New ways to access domestic abuse support

July 8th, 2020 by

Safer Futures, a domestic abuse and sexual violence support and recovery service provided by First Light in partnership with Barnardos have launched a Live Web Chat on the website.

Safer Futures offer a range of support options for both those experiencing domestic abuse and those engaging in abusive behaviour. Support has been available throughout the Covid-19 lockdown and they have launched live web chat as another way for people to access support.

The Live Web Chat is available Monday to Friday 09:00 – 17:00.



Cornwall Drug Alert Briefing 2nd July 2020

July 2nd, 2020 by

Pills and tablets being sold as prescribed drugs – RISK OF HARM, RISK TO LIFE

There have been multiple cases of overdose across Cornwall in the last fortnight where a range of tablets of differing colours, pretending to be prescribed drugs have been involved. These drugs have been illicitly produced and sold.

The drugs are being made to look like Benzodiazepines -Valium, Lorazepam, Rohypnol (Flunitrazepam) and Alprazolam (Xanax), coming as coloured tablets, or as Pregabalin (so far). They often come in blister packs or labelled plastic pharmacy pots, which look like they are pharmaceutically prepared, but they are not.

Testing of seized tablets shows that some do not contain any of the drugs they proport to be at all, instead containing dangerous chemicals for non-medical use. With others, the content of each tablet differs very widely, despite the tablet markings indicating a set dose.

If you, or anyone near you, take any of these drugs and overdose, an ambulance and hospitalisation will be required ASAP.

Naloxone will not reverse an overdose of these drugs but may assist if they have been taken in combination with opioid drugs.

  • Drowsiness
  • Low blood pressure
  • Shallow breathing
  • Impaired motor function
  • Dizziness
  • Impaired balance
  • Muscle weakness
  • Fainting
  • Coma

Benzodiazepine drugs in overdose can show a range of symptoms but may include;

  • Drowsiness
  • Low blood pressure
  • Shallow breathing
  • Impaired motor function
  • Dizziness
  • Impaired balance
  • Muscle weakness
  • Fainting
  • Coma

Harm Reduction Advice

➢ Buying drugs from a unknown source is a risk

➢ Try small dosing/testing unknown substances/supplies

➢ Avoid using alone

➢ Report any unusual symptoms & seek medical assistance

➢ Call 999 if urgent medical assistance is required or you think an overdose is occurring

If you witness someone experiencing these symptoms or are experiencing them yourself in suspected overdose:

  1. Call 999 for an ambulance
  2. Give immediate first aid basic life support (recovery position and monitor the airway, breathing & pulse).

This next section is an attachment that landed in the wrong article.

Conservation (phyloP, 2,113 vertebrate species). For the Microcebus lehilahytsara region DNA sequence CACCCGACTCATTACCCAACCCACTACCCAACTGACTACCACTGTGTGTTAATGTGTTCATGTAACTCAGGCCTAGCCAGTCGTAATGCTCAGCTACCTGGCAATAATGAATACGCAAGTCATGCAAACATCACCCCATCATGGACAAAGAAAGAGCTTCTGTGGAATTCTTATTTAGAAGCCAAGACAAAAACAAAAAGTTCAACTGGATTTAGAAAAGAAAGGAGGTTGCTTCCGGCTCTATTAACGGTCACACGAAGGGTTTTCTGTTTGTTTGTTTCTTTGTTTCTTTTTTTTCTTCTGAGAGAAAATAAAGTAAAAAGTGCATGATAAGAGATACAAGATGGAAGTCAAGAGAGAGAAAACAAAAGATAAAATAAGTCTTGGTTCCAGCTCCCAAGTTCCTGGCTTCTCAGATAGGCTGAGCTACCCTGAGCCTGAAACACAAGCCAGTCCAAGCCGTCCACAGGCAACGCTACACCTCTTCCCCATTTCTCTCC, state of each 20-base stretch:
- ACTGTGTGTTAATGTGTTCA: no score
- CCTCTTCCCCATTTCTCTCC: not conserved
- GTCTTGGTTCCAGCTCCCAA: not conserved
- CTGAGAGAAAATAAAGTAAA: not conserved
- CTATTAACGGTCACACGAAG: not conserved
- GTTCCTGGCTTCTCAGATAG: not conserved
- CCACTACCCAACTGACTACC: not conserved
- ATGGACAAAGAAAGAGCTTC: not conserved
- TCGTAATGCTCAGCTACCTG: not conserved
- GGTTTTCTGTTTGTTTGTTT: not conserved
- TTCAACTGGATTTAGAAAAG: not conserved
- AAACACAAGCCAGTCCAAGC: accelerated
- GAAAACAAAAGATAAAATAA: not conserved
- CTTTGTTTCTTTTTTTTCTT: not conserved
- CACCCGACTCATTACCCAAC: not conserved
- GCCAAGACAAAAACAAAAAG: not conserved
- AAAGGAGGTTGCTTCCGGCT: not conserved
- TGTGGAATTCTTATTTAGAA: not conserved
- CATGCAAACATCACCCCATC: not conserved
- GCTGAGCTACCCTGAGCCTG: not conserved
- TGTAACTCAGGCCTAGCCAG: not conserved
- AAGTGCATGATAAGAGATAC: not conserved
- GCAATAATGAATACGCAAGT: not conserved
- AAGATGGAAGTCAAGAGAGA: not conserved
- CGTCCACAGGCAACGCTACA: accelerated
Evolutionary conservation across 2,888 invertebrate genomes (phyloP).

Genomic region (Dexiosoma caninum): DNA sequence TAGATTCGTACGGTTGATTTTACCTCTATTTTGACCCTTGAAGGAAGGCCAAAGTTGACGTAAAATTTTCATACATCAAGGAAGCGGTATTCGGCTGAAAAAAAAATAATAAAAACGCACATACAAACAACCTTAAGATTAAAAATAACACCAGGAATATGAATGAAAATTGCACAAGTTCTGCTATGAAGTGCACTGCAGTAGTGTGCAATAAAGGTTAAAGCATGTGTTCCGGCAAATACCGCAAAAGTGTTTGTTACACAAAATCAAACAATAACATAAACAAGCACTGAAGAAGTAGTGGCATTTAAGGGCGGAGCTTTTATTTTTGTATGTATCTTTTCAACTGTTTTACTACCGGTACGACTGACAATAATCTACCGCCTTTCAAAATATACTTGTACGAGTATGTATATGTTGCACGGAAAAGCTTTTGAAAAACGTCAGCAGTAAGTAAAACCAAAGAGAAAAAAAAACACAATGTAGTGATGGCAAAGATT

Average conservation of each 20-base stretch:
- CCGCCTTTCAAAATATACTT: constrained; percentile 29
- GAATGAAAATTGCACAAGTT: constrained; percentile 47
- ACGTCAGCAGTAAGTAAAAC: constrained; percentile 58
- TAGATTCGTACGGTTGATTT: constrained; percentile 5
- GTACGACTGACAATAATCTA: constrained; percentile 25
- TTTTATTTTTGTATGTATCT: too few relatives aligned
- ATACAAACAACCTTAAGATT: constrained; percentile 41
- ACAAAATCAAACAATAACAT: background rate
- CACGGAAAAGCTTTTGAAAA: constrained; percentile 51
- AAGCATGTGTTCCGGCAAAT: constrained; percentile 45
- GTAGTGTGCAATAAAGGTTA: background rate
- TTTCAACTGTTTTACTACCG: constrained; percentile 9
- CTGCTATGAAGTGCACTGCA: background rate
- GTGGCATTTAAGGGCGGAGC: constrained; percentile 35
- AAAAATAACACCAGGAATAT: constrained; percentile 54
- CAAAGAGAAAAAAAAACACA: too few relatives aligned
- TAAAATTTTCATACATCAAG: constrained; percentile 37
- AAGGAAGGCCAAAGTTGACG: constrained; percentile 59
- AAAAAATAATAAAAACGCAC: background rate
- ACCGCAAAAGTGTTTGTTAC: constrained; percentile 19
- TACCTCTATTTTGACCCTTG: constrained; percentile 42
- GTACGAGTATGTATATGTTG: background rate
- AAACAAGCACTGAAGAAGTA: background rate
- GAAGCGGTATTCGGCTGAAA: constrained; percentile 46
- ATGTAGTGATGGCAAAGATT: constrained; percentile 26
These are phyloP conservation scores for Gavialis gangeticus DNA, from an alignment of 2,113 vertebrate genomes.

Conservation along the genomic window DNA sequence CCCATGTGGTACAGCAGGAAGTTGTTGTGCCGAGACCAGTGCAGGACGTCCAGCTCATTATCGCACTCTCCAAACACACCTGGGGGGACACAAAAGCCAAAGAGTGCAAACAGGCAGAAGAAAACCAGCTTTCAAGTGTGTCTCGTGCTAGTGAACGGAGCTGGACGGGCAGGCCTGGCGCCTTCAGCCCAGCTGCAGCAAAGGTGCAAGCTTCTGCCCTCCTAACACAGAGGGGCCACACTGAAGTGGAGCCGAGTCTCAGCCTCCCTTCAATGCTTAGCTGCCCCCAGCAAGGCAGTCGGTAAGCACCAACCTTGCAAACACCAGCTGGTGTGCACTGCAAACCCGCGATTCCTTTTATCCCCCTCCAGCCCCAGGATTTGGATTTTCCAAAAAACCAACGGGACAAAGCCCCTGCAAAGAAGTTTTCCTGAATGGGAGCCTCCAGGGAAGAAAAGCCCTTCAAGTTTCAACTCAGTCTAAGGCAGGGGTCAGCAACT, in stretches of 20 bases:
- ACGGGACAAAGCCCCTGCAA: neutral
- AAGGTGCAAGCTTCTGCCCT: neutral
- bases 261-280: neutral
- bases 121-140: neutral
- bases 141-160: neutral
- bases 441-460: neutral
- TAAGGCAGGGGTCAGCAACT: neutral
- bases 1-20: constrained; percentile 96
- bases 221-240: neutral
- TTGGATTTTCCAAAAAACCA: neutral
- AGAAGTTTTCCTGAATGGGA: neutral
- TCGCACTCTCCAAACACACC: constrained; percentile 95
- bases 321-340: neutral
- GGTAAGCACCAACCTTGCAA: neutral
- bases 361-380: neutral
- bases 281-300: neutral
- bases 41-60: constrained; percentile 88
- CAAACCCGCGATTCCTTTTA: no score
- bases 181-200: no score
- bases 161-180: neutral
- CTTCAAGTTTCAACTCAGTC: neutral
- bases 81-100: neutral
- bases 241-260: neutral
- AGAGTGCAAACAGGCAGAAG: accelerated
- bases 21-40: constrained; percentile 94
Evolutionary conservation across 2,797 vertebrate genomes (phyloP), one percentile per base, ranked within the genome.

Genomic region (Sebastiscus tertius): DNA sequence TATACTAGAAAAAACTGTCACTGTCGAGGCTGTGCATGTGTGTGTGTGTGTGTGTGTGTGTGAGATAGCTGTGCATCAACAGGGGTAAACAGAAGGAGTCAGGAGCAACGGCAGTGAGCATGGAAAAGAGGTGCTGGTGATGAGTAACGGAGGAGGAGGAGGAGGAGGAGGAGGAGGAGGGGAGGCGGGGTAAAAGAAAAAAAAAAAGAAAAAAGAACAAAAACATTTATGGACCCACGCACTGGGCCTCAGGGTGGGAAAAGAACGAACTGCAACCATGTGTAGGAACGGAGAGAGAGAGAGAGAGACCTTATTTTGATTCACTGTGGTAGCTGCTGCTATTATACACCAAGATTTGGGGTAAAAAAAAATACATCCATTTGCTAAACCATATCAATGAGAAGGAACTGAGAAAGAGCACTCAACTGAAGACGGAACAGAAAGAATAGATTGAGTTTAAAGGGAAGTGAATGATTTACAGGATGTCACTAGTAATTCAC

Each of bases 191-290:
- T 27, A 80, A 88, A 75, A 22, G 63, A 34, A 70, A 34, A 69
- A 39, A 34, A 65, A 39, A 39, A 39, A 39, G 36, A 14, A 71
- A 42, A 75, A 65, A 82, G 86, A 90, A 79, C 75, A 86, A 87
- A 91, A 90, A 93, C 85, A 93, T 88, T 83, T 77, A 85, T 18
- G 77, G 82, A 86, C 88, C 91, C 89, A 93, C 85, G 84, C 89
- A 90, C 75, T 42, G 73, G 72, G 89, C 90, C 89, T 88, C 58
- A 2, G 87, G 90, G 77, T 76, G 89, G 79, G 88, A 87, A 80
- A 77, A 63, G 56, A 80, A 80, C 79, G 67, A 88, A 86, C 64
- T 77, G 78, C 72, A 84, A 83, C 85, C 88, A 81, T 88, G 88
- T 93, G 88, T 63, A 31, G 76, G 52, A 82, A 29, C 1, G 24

3. Do not assume that a person who is still functioning normally will not worsen later.

Further help and support can be found from

Tel: 0333 200 0325

 For further advice or to discuss this briefing further you can get in touch with The Cornwall Drug and Alcohol Action Team at


LGBT+ People: Share How Coronavirus Has Affected You

June 12th, 2020 by

Intercom Trust and Manchester LGBT Foundation are working in partnership with this important survey.




This survey is being carried out to help us identify how LGBT+ communities in the South West are being affected by the current coronavirus crisis and will help to shape the support that is being provided. Information you choose to share with us may be used in policy documents which will be publicised. However you will not be identified by anything we include. All questions are optional. This survey should only take 10 minutes.

Please note this survey is for South West residents only. If you’re from any other area in the UK, please follow this link If you have already answered LGBT Foundation’s survey on the impact of coronavirus please do not answer either survey.

If you have any questions regarding this survey or would like to provide any further feedback please email


Please note that survey responses won’t be analysed or looked at until after the closure of the survey, and that if anyone needs urgent support to please call our helpline for immediate help as we recognise some of the questions are sensitive and may flag up immediate issues.

For advice and support call the Intercom Trust helpline 0800 612 3010 or you can email and one of our team will get back to you shortly.

For more information on how Intercom Trust can help you during this time, please visit:


Test and Trace guidance

June 12th, 2020 by